Government Announces £26 Million Funding for Firm Owned by Tory Donor
The owner of the company belongs to a family that has donated millions to the Conservative Party in recent years, reports Sam Bright
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Department for International Trade (DIT) Secretary Kemi Badenoch has today announced £26 million in Government-backed funding for Wrightbus – a company owned by Conservative donor Jo Bamford.
The DIT and Department for Business, Energy and Industrial Strategy (BEIS) are today hosting a Green Trade and Investment Expo in Gateshead, reportedly “bringing together UK businesses and global investors to capitalise on commercial opportunities triggered by the UK’s quest to reach net zero”.
The flagship funding announced by Badenoch is an £18 million Green Trade Loan for Wrightbus – which specialises in hydrogen-powered buses – alongside an £8 million Green Bank Guarantee for the firm, supported by an 80% guarantee from UK Export Finance (UKEF). In other words, the Government is underwriting 80% of £26 million in commercial support for Wrightbus, stating that it will help the firm to “export its cutting-edge zero emission buses to new export markets.” These are expected to include Australia and Germany.
On making the announcement, Badenoch said that: “It’s fantastic to see Great British companies like Wrightbus take full advantage of the opportunities exporting opens up… I am proud the Government is supporting British firms to go further, exporting their cutting-edge clean technology to new markets, cutting emissions and boosting jobs across the United Kingdom.”
However, there is evidently a potential conflict of interest in both the Government’s financial guarantees, and its vocal support for Wrightbus.
The firm’s owner, Jo Bamford, has personally donated some £75,000 to the Conservative Party since 2019. Jo Bamford is the son of Lord Anthony Bamford, owner of JCB, with the family’s net worth estimated at £4.3 billion by the Sunday Times. The Bamford family has been one of the most prolific donors to the Conservative Party in recent history, having given more than £12 million to the party in recent years both personally and through their corporate interests. Lord Bamford also donated to the Vote Leave referendum campaign.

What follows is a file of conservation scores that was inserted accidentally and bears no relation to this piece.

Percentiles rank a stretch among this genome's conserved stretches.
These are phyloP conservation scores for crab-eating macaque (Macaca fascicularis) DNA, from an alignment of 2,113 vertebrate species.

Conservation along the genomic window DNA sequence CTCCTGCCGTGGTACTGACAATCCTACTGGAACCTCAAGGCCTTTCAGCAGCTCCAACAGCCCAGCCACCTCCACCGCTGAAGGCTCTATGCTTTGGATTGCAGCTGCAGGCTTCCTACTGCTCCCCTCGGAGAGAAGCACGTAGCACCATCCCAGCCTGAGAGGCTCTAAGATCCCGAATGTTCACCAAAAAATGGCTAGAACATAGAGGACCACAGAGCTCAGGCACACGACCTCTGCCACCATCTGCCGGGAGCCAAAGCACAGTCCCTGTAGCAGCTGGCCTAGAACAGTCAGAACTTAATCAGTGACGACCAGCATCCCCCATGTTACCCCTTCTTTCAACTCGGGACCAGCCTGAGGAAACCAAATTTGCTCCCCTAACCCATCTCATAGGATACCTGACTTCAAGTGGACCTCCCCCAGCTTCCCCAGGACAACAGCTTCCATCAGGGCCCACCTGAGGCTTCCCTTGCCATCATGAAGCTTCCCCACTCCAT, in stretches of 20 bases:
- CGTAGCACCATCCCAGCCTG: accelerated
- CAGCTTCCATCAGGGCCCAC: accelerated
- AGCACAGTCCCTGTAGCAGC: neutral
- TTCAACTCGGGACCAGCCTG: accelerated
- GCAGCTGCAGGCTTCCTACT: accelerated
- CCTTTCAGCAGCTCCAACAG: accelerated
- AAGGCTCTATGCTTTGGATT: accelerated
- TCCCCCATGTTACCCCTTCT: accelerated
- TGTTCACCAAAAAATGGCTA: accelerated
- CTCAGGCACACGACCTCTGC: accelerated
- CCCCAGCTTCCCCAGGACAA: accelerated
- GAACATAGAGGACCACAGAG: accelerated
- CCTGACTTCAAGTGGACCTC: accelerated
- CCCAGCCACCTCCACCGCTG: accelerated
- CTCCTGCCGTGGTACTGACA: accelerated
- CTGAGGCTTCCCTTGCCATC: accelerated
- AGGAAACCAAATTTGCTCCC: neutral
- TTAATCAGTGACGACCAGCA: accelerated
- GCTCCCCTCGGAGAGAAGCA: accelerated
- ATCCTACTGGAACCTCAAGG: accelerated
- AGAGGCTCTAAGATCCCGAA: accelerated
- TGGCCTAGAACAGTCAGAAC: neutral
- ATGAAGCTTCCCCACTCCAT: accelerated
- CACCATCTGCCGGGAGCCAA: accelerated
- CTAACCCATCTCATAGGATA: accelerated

Lord Bamford, awarded a peerage in 2013, has been a personal backer of Boris Johnson in recent history – financially supporting his 2019 Conservative leadership bid and signing a letter alongside 21 other big Tory donors, calling on the party not to oust the former Prime Minister. Johnson recently hosted his wedding at the Bamford’s Daylesford Cotswold estate, subsidised by the family to the tune of £23,000.
In April this year, Johnson opened a new JCB plant in India, calling it a “living, breathing incarnation of the umbilicus between the UK and India”. During the 2019 General Election campaign, Johnson used a JCB tractor to plough through a wall of polystyrene boxes forming the word “Gridlock”, its front loader carrying the Conservative election slogan: “Get Brexit Done”.
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There is no suggestion of wrongdoing on the part of the Bamfords or Wrightbus – nor any evidence that they used their party political connections to secure these funding guarantees from the Government. However, these conflicts of interest were not declared by the Government, when the funding was announced. Indeed, the official procurement guidance warns of the potential damage to the Government’s reputation even from reasonably perceived conflicts of interest – i.e. if there is a potential conflict of interest in the awarding of funding, even if this financial or political interest is not acted upon.
A UKEF spokesperson told Byline Times that, “Any UK company can apply for and access UKEF support provided they meet exporter eligibility requirements, UKEF’s credit risk criteria and other due diligence requirements including compliance and climate change. The decision to provide support for Wrightbus has been reached in the normal way based on these objective criteria.”
It was announced last year that Jo Bamford was hoping to raise £1 billion for a hydrogen investment fund – aiming to speed up the development of this clean energy source. However, there have been questions raised about the efficacy of hydrogen power in recent months, with a new study by the journal Joule finding that, in terms of heating homes, hydrogen was less efficient and more costly than alternatives like heat pumps.
There is also a degree of irony in Kemi Badenoch extolling the benefits of the Government’s net zero carbon emissions targets, given that she declared during the summer’s Conservative leadership contest that she would consider delaying the UK’s 2050 mission for net zero, if she became prime minister.
This is not the first time that Government investment has been directed towards a firm owned by a Conservative donor. Byline Times revealed last year that the Government had invested £12.4 million in a company owned by a Conservative Party donor for the research of flying taxis.
Wrightbus has not responded to our request for comment.